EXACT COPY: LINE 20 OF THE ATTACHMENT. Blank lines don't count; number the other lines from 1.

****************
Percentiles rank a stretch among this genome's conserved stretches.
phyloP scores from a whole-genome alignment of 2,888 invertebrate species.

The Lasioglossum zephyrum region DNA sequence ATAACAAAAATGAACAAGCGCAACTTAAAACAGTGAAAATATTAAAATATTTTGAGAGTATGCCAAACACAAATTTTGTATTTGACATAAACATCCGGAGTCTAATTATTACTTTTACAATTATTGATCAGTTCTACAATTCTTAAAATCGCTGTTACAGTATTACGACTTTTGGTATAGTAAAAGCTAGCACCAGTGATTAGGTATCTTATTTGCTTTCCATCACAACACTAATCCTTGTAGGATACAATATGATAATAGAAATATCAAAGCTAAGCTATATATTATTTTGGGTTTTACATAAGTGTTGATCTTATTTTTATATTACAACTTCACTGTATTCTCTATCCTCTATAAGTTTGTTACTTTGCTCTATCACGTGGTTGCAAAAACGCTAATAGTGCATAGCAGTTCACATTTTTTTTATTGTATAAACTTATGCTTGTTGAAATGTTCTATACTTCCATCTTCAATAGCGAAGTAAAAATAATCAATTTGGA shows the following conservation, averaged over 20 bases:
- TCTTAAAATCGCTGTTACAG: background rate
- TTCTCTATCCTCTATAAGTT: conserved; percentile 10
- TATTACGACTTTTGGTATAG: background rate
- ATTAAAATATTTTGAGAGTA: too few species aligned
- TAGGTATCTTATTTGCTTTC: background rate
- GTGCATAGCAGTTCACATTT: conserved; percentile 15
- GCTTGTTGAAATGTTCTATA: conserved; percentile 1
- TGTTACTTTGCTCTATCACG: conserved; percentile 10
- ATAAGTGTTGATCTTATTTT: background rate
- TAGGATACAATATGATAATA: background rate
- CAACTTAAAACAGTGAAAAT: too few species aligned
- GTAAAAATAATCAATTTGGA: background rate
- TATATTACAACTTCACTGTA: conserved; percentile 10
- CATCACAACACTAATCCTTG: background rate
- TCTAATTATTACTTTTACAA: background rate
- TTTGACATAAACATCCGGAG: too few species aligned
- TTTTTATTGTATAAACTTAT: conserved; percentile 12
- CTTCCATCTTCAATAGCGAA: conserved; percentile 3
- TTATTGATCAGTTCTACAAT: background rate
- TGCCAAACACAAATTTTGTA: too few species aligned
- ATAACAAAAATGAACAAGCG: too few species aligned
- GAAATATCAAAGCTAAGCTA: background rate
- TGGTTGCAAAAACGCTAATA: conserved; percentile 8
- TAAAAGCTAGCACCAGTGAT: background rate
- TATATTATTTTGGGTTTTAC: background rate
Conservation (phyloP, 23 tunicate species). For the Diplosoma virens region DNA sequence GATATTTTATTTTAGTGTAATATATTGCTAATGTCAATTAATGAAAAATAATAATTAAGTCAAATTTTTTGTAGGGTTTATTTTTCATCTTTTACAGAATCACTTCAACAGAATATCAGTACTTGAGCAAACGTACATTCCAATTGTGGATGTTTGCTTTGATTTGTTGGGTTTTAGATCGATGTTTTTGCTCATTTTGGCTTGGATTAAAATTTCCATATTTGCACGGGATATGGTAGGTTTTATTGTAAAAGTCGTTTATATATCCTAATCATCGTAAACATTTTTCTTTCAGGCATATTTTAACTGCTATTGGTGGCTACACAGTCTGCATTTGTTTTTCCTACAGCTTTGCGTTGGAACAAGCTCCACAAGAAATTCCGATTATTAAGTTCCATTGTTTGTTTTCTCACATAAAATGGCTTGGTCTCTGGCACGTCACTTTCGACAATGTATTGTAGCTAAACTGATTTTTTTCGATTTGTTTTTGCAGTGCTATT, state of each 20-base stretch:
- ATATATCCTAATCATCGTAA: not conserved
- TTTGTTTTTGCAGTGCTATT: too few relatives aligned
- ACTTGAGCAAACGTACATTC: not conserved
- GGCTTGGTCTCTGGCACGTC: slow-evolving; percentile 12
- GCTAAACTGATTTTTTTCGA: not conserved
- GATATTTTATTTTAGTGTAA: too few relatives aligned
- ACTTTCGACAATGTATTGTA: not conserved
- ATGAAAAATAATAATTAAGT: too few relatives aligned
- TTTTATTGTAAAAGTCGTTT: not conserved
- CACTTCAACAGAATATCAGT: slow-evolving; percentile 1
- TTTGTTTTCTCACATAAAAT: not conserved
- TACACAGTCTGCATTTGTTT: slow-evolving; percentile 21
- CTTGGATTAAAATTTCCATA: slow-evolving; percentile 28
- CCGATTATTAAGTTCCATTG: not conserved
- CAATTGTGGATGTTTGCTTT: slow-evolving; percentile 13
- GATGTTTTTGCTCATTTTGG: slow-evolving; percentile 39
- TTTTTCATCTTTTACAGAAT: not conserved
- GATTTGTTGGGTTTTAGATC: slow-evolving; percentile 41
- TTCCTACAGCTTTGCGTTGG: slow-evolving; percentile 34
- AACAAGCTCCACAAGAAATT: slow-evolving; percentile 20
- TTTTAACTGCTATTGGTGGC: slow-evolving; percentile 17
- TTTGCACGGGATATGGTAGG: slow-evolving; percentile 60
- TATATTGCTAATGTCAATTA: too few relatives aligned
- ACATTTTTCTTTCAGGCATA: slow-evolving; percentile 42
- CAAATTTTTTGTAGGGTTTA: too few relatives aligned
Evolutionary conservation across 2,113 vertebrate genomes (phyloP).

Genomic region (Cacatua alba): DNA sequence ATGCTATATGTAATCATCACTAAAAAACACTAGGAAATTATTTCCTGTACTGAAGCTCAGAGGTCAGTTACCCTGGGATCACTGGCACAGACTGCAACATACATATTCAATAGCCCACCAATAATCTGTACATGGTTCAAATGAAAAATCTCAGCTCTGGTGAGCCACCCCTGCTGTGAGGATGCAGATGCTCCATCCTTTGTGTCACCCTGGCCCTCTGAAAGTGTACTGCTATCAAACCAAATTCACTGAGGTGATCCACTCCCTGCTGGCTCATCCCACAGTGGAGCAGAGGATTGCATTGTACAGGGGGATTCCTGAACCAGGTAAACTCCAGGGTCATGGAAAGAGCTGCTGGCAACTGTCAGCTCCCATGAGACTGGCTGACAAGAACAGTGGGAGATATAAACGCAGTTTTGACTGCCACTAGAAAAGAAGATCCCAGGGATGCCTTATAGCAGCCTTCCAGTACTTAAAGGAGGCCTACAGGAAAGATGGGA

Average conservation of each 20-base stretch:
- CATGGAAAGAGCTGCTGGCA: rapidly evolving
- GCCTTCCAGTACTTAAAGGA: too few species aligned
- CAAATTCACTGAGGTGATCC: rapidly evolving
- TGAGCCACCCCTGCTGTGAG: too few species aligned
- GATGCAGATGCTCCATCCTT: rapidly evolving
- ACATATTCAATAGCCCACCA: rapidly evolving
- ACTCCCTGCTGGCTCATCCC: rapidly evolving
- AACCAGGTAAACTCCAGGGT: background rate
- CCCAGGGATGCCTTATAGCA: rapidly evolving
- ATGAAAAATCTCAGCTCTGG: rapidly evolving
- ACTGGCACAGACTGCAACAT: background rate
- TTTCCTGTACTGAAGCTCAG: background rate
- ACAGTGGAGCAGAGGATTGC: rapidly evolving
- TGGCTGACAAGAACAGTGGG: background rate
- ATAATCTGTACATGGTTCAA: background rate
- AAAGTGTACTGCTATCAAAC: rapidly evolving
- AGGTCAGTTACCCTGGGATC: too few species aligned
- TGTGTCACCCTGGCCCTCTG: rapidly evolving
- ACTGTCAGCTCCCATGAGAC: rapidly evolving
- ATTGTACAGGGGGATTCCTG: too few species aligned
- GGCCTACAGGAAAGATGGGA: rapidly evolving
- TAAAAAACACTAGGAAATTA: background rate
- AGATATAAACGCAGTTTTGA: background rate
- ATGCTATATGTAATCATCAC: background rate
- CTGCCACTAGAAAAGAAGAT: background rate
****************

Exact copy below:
- TTTTTATTGTATAAACTTAT: conserved; percentile 12